Visual Sensory Activities For Kids

Fun Visual Sensory Activities For Kids


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    Today, we will talk about visual sensory activities for kids that come under ASD (Autism spectrum disorder). These simple visual-motor activities can help encourage young children and preschoolers to focus visually on what their hands are doing.

    Proper eye-hand coordination requires that the eyes focus on an object and remain focused to guide the hands to complete an activity.

    This will help your toddler or preschool child work on hand-eye coordination, visual focus, and skill tracking. which are required for reading, writing, and sports practice within a few years.

    Visual Sensory Activities For Kids

    Cars and Trains Tracks

    Playing with trains on a track as this toddler does, is a good eye-hand coordination activity. The corners on the track assist his little hands in keeping the train on the track.

    The use of a car mat is also good if you play beside your child and encourage him to drive the car on the road without going away!

    If you don’t have an in-store car rug, make one with a large sheet of butcher paper or a flattened cardboard box,  (Simply ensure that all staples and sharp edges have been removed).

    Those homemade are actually more fun because you can have real little houses, trees, and items to drive! You can make it more difficult by designing a narrow track with more bends and bends.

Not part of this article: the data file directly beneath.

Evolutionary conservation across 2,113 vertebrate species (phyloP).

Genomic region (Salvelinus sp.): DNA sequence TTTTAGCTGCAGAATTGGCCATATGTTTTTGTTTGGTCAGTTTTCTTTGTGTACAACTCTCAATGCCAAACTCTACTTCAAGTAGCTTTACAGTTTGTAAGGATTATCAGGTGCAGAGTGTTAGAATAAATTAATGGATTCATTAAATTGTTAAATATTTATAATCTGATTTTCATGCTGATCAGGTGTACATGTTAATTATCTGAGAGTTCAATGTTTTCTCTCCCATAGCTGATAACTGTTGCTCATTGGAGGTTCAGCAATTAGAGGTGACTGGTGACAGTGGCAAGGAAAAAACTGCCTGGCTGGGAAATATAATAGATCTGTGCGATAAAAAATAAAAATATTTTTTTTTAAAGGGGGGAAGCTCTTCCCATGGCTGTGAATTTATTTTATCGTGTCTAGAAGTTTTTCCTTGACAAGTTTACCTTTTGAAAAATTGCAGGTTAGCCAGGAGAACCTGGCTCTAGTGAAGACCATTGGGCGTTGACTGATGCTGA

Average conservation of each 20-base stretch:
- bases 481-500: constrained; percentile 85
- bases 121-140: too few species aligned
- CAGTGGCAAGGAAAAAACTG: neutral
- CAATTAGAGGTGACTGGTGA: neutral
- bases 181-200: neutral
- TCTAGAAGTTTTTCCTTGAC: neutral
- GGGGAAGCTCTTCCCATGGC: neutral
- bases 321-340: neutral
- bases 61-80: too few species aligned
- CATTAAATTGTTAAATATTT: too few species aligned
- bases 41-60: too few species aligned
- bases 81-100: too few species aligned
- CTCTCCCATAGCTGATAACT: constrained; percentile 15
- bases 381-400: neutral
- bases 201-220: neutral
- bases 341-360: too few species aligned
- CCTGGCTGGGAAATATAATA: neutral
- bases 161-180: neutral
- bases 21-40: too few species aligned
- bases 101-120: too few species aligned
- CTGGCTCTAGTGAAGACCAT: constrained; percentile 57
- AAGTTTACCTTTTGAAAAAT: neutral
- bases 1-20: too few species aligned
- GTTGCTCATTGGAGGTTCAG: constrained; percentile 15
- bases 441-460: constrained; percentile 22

Pegboards and Peg Puzzles

    Peg Puzzles and Pegboards are great visual motor activities for toddlers and small preschoolers.

    Your child should concentrate carefully to put the coins in the holes, especially at the beginning. Although, that would be excellent in ASD conditions. 

    Posting and Dropping

    I believe that we, as parents, often underestimate the value of these old-style display toys. They are good for getting small children to concentrate on what their hands are doing.

    The little ones love the repetitive nature of the display and get a huge feeling of satisfaction out of displaying the shape in the correct hole and dropping things into the slots.

    Shape sorters have the added value of helping your child develop visually discriminatory skills.

    The toddler below plays with the game “Connect 4” of an older kid by just dropping the discs into the slots.

    Yet his eyes work hard to guide his hands!

    You can also give your young child a piggy bank and large coins, or cut a slot in a carton and give your child plastic bottle caps to drop off. (Please be aware of the choking hazards!)

    Stacking Activities

    Stacking blocks or cups is another “outmoded” activity for little ones that give a lot of joy.

    To stack a block or cup on another, your child must be careful visually and guide the moving hands.

    Give a lot of help to stabilize the wobbly turns until your child gets the shot to place the blocks or cups accurately.

    From doing all these activities eventually we could get some positive results in Visual Sensory For Autism. Hope our efforts might bring some good results. 

    So if you like our approach, don’t forget to share it with your friends and family. 

    If you like this article and would like to know more, please comment below.

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    Sarah Thomas - Co-Creator of CraftyThinking

    Hi, I'm Sarah!

    CraftyThinking is all about striving to inspire creativity in children by allowing them to explore their creative side through art and crafts.

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